After a crime’s been reported, the police will decide whether to start an investigation. 

The police will also decide if you need any special help throughout the investigation - for example, if you’ve been feeling very anxious or intimidated since the crime was reported. 

How long a police investigation takes

Investigations can take a long time and some crimes are never solved.

You can find out the average time a criminal case takes.

Keeping up to date

The police will keep you informed at important points in the investigation.

You can agree with the investigating officer how often you’d like to hear from them. You can also contact them whenever you want an update.

You’ll always be contacted at the end of the investigation.

Learning the outcome of an investigation

The police will let you know within 5 working days of the suspect being: 

  • arrested
  • charged
  • released without charge
  • released under investigation (where there are no bail conditions)
  • released on bail
  • given a caution, reprimand, final warning or penalty notice

You'll get this information within 1 working day if you've been the victim of a serious crime, repeatedly targeted, or are intimidated or vulnerable.

Your case won't go to court if a suspect is released without charge or given a caution, reprimand, final warning or penalty notice. 

Deciding if a case should go to court

When the police finish their investigation they might pass the information to the Crown Prosecution Service (CPS). The police or CPS will decide whether to take the case to court.

If they later decide to stop or change your case, you should be told the reasons why within 5 working days.

If you’re unhappy with a decision made by the CPS you can ask for it to be reviewed through the Victims’ Right to Review scheme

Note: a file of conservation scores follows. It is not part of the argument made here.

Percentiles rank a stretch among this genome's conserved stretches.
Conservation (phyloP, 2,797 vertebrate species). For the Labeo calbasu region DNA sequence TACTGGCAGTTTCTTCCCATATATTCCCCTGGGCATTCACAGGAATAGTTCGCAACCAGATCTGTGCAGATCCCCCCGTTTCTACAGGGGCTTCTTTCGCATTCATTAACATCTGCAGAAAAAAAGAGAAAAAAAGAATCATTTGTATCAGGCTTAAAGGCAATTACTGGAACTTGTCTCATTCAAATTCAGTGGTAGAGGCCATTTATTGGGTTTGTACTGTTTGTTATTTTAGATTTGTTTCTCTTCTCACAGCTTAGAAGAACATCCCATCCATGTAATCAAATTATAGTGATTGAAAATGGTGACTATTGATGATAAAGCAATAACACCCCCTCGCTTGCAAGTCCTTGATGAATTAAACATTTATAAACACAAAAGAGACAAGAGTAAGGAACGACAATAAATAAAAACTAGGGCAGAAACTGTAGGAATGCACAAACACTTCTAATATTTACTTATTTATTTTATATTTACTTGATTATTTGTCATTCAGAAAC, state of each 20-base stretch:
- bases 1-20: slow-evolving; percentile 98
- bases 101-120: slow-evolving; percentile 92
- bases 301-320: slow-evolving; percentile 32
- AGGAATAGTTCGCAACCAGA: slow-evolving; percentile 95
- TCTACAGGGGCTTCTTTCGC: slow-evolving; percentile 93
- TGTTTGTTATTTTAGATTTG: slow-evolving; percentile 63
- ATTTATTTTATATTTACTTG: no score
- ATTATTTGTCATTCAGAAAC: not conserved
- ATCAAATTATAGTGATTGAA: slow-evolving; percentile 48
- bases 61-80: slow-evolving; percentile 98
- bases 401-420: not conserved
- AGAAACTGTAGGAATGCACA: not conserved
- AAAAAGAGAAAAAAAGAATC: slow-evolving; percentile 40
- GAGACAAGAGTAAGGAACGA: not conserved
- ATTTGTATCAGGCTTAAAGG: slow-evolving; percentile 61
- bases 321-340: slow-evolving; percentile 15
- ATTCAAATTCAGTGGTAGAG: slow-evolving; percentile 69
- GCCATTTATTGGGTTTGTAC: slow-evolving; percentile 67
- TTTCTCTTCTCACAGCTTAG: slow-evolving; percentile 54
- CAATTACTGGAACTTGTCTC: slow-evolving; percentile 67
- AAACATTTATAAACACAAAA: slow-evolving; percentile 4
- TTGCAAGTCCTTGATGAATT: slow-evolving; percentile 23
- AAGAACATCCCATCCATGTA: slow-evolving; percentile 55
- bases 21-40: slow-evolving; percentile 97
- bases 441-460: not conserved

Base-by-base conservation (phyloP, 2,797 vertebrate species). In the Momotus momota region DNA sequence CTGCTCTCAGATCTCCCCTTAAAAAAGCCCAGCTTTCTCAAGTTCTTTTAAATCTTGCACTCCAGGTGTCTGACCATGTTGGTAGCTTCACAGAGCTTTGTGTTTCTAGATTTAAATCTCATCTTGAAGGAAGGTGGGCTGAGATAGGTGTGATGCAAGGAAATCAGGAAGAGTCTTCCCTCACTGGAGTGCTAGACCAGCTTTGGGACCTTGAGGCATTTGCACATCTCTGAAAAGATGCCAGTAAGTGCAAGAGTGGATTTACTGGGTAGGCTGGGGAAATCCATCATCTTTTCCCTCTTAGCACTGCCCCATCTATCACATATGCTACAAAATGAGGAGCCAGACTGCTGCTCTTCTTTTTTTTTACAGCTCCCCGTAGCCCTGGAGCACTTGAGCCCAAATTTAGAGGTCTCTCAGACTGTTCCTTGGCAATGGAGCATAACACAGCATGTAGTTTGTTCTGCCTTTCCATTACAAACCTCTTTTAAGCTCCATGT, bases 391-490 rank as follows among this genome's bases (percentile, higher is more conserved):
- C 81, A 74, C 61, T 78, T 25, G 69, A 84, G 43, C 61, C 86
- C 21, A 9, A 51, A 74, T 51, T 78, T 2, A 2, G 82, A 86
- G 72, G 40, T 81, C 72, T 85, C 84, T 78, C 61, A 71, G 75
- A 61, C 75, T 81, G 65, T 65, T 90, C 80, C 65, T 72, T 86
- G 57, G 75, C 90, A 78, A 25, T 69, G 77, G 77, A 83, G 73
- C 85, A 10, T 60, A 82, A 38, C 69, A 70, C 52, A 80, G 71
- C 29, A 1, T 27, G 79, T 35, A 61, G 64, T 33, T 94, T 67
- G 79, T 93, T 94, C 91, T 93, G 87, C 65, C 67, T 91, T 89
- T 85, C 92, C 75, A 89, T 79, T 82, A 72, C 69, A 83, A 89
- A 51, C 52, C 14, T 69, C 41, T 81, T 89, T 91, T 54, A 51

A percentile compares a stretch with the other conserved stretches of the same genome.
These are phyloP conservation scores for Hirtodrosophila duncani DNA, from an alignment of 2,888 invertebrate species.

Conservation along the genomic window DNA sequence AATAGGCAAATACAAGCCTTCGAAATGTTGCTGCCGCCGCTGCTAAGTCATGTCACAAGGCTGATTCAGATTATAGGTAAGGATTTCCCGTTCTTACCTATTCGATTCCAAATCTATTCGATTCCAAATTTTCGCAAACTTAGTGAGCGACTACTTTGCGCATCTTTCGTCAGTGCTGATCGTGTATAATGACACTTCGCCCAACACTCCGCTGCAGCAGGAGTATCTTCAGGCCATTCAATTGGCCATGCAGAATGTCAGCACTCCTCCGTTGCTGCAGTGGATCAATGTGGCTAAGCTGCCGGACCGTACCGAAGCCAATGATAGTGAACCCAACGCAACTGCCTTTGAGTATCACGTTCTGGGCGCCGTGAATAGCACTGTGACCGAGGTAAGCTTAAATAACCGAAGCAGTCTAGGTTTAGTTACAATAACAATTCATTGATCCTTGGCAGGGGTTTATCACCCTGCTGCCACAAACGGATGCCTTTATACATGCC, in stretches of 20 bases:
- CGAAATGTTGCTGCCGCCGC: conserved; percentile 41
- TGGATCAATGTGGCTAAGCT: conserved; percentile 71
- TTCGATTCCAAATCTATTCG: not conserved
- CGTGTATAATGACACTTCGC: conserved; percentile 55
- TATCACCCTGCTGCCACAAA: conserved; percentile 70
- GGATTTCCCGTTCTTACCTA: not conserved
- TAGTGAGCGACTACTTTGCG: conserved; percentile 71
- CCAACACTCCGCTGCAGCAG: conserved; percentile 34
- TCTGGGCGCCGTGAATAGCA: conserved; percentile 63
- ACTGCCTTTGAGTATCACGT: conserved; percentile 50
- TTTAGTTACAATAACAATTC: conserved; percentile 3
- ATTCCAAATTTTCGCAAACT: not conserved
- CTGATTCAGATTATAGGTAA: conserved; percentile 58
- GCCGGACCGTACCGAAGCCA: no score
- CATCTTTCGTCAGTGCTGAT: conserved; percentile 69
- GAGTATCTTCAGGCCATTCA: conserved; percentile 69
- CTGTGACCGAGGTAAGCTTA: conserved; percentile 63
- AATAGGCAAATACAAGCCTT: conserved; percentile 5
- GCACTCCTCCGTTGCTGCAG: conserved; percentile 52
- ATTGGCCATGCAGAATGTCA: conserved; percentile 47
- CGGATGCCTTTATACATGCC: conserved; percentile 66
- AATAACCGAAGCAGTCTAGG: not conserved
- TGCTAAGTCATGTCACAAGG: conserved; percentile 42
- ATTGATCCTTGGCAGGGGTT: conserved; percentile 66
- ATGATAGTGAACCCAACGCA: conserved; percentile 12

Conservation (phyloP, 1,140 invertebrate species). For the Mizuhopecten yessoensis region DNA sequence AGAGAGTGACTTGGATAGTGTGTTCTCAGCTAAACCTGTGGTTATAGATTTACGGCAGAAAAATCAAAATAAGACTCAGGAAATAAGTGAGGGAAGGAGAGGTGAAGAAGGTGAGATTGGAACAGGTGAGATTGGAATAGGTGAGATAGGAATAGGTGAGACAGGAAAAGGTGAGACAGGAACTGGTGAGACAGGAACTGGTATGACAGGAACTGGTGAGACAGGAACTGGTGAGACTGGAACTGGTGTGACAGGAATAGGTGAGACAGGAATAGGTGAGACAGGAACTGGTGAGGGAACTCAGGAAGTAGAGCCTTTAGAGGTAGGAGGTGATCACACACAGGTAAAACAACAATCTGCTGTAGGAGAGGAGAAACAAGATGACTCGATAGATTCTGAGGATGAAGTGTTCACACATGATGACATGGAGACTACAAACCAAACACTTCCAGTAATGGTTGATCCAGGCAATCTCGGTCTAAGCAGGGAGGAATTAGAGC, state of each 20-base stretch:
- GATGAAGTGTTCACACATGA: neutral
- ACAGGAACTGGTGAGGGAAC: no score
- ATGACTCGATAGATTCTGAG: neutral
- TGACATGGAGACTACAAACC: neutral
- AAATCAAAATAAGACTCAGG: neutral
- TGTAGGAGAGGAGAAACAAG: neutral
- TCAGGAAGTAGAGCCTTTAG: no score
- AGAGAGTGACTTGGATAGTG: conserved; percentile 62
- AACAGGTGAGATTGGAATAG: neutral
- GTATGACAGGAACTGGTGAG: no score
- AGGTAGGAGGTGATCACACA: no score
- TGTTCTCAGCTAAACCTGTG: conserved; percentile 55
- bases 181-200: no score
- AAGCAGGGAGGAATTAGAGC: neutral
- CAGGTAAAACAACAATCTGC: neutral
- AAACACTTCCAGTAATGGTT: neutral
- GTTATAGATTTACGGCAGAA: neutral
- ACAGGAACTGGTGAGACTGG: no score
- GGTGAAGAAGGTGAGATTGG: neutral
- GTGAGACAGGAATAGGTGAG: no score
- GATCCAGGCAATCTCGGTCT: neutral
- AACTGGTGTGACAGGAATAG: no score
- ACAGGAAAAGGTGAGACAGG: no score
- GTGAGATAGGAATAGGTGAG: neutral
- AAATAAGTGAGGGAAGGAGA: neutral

If it was the police who decided not to prosecute a suspect, you can ask the relevant police force to review their decision.

Knowing if you’ll have to go to court

If the defendant pleads guilty at their court hearing, the case won’t go to trial. This means you won’t need to go to court.

If the defendant pleads not guilty and you were a victim or witness of the crime, you’re likely to be called to give evidence at asked. You can ask for extra help in court (known as 'special measures') so that you can give your best evidence.

Making a complaint

You can make a complaint if you’re unhappy with the way you’re treated by any of the services supporting you after a crime.


Your rights during a police investigation

You’re entitled to:

  • be kept updated by the police on the investigation
  • be told when a suspect's been arrested and charged
  • be told whether or not the suspect will be taken to court 
  • ask for a review if you’re the victim of a crime and the CPS or police decide not to prosecute a suspect
  • apply for compensation under the Criminal Injuries Compensation Scheme, depending on the crime

You can read about all your entitlements as a victim or witness of crime in the Victims' Code and the Witness Charter


What you should do during a police investigation

  1. Contact the investigating officer if you want an update on the crime
  2. Tell the police if you think you need any kind of extra help during an investigation
  3. Ask to be told if the police will be speaking to newspapers or TV stations about the crime (it’s against the law to publish information about you if you’re under 18 or the victim of a sexual crime)